6.   I know of the cable car up Mount Wellington, a funicular railway up Mount Wellington, high speed ferries on the Derwent, there was talk of restoring trams to North Hobart, and more recently the mono rail from Sydney. In determining where my support would lie, it is on the basis of the ability of the proposal to improve our access to public transport, its speed and efficiency. Cost benefit is the best way to evaluate these things in terms of public funding and I think the most benefit in terms of cost at this stage of all these proposals is the light rail to the northern suburbs.

This doesn't mean I would rule out all the other projects and I would encourage a private developer who was interested in any of these options as well. With any proposal I would give it due scrutiny and determine if it was in Hobart's best interest.

7.   This is an interesting question. I have often wondered why people use public transport so little here in Tasmania. I think people don't really like buses or the systems we have in place to use them. The best way I believe we can improve patronage is through the planning techniques outlined in my previous answers. We need to start making our transport hubs in to retail and park hubs. They need to be focussed on accommodating people rather than the buses. In Hobart for instance, I would look at ways of changing the layout so that we increased the pedestrian areas and incorporated more trees and shelters along with shops. I would try to use a model similar to that of Mexico City or Curitiba as they have been successful.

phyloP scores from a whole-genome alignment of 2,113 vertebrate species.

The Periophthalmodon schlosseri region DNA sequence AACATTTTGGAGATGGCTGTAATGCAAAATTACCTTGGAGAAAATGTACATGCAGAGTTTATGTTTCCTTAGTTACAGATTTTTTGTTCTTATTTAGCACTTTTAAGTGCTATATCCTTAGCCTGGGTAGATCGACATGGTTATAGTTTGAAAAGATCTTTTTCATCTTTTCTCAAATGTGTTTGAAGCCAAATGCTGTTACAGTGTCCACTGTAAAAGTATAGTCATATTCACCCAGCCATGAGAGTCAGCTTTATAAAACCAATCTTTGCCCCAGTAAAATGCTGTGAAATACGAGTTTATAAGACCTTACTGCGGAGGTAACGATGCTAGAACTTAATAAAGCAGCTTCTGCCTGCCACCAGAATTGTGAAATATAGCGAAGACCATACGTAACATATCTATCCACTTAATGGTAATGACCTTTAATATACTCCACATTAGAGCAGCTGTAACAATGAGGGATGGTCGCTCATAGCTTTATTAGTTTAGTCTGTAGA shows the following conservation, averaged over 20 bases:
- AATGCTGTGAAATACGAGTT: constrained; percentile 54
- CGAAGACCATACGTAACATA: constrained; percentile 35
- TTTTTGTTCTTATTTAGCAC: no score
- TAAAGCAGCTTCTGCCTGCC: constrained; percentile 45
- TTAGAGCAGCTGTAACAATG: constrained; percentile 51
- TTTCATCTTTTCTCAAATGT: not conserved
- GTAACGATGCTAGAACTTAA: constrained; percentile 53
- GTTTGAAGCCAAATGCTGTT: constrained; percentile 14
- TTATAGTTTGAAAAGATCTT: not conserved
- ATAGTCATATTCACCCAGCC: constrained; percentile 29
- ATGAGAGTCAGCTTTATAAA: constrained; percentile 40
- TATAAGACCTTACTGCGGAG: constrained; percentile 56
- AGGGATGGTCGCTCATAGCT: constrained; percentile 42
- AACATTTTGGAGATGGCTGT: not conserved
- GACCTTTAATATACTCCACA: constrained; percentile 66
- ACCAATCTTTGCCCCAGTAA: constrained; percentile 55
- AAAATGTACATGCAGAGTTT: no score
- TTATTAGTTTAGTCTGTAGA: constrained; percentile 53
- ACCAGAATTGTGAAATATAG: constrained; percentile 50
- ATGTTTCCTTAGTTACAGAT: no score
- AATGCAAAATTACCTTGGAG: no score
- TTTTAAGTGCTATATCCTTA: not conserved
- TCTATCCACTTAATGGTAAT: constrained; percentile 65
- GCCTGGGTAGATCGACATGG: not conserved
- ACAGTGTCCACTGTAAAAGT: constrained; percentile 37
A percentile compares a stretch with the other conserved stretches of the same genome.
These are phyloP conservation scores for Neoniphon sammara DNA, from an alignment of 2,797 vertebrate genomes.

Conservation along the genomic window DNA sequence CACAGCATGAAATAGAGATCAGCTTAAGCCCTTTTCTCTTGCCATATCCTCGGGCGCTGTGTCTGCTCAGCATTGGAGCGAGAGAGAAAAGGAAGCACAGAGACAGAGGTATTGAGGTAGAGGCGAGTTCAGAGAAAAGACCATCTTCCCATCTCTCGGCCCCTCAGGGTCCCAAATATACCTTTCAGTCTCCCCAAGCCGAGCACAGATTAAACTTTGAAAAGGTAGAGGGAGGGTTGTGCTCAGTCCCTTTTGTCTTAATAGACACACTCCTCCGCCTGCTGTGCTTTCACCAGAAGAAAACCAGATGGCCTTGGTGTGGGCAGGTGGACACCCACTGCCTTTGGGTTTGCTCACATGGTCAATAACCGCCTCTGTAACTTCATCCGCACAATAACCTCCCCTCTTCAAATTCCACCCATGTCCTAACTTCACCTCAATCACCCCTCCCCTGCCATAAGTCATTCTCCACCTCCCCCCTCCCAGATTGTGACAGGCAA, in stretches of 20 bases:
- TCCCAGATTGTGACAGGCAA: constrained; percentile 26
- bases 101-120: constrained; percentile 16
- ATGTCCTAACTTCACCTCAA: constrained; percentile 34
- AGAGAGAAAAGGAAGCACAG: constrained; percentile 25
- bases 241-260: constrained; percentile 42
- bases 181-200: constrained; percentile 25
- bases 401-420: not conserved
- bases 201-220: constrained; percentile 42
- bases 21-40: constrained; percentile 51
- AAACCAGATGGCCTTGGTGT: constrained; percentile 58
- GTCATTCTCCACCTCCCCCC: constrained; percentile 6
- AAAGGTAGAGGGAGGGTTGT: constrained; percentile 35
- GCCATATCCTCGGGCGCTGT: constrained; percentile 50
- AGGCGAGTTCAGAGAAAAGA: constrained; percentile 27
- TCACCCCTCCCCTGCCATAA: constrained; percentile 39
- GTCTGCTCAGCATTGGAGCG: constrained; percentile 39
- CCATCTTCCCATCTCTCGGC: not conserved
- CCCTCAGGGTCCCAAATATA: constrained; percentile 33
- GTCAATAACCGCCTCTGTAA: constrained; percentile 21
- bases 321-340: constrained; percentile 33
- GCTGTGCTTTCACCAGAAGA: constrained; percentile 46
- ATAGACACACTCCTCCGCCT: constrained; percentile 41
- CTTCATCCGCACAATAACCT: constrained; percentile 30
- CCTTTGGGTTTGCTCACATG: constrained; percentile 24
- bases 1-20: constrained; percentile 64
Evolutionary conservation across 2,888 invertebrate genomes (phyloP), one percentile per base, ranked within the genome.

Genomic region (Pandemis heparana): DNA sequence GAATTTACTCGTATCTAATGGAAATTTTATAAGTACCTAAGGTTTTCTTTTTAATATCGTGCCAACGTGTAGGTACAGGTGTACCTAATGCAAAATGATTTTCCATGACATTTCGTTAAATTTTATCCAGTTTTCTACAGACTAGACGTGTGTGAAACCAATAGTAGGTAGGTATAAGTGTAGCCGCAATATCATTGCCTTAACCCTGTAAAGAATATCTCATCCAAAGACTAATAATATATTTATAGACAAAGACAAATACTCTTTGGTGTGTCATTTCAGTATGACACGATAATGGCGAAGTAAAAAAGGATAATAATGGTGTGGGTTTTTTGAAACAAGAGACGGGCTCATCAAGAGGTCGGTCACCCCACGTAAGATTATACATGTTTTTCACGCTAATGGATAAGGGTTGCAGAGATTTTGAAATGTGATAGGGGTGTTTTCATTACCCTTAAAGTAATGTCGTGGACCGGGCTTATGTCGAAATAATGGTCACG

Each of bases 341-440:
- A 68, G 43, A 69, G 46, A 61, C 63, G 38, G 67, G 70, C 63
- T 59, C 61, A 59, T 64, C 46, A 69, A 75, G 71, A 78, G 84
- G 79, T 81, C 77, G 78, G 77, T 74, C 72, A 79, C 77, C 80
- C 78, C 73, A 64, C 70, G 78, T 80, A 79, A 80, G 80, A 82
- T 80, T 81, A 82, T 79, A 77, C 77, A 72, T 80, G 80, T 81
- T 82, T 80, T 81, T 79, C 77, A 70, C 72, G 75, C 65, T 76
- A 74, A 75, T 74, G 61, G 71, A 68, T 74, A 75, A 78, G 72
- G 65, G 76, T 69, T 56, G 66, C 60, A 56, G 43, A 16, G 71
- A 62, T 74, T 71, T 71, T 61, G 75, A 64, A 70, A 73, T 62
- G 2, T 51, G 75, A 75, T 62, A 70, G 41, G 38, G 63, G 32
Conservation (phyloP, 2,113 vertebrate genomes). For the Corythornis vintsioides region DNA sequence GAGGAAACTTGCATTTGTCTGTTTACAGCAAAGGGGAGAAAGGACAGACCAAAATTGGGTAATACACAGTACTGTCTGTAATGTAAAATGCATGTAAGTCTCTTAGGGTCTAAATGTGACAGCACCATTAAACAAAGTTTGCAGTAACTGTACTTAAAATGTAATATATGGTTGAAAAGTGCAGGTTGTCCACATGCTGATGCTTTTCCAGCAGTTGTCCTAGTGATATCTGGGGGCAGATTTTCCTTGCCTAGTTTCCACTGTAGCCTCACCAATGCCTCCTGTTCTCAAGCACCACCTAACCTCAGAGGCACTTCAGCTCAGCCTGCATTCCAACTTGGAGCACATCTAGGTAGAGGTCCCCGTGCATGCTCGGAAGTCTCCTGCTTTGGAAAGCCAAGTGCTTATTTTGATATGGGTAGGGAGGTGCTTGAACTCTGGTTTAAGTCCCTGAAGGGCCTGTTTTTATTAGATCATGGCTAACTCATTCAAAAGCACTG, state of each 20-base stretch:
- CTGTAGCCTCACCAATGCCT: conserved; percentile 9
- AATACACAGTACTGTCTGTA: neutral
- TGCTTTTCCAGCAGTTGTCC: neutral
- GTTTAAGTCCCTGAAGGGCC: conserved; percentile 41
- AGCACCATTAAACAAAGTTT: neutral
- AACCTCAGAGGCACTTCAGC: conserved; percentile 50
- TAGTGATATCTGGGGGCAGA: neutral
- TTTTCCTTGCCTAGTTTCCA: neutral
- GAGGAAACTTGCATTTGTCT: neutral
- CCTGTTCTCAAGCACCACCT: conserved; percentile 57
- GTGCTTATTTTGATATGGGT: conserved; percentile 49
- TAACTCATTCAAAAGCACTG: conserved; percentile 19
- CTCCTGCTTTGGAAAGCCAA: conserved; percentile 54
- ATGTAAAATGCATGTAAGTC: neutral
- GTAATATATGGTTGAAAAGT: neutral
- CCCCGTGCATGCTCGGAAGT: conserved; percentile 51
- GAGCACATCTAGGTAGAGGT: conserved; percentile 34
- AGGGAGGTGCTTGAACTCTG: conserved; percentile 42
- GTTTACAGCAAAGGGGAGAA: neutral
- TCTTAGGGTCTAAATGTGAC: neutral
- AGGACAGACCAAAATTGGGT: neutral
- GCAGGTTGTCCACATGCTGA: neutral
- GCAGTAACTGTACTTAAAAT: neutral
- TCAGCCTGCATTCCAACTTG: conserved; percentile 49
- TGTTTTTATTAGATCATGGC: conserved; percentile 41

Also, I think we really need to look at going to light rail. People prefer trains and this needs more investigation.

8.   Yes. I think we need to make it a priority to reduce our reliance on private vehicles and this would help.

9.   Absolutely. This is something I am very passionate about. I believe the government has not taken cyclist's seriously yet. The lanes in Hobart for instance go nowhere and are still very dangerous to use. We need to separate bikes from traffic and pedestrians as much as possible and commit to it. Bicycles are just SO good, they have no pollution AND they improve health. We are crazy not to be using them more.

10.   I really think we have to address our planning, that is the key. Until we begin to plan our suburbs and cities around public transport, we will remain stuck in our current situation.

Planning also needs to incorporate inter agency communication and collaboration. For instance, buses use roads and service public from residential housing to commercial and industrial zones. Governance of these things is preformed in Tasmania by DIER for roads, Metro for buses in Hobart, and Councils/State Government for the planning of our cities. These agencies need to be communicating with each other to come up with good plans that provide for good access to public transport.

I advocate for collaboration of agencies and better inter agency communication for these reasons and also to identify opportunities that are so often missed to upgrade infrastructure during the course of a related project from a different agency.

The Responses: Rob Valentine

    1.   I believe rail services have the capacity to underpin the economy of Tasmania well into the future, but it would require good, strategic investment, not only in rail, but in associated transport networks.  I believe trains move high freight volumes with lower infrastructure cost and depreciation rates, however I would like this confirmed through financial analysis. I would be happy to support an expansion of services with such confirmation.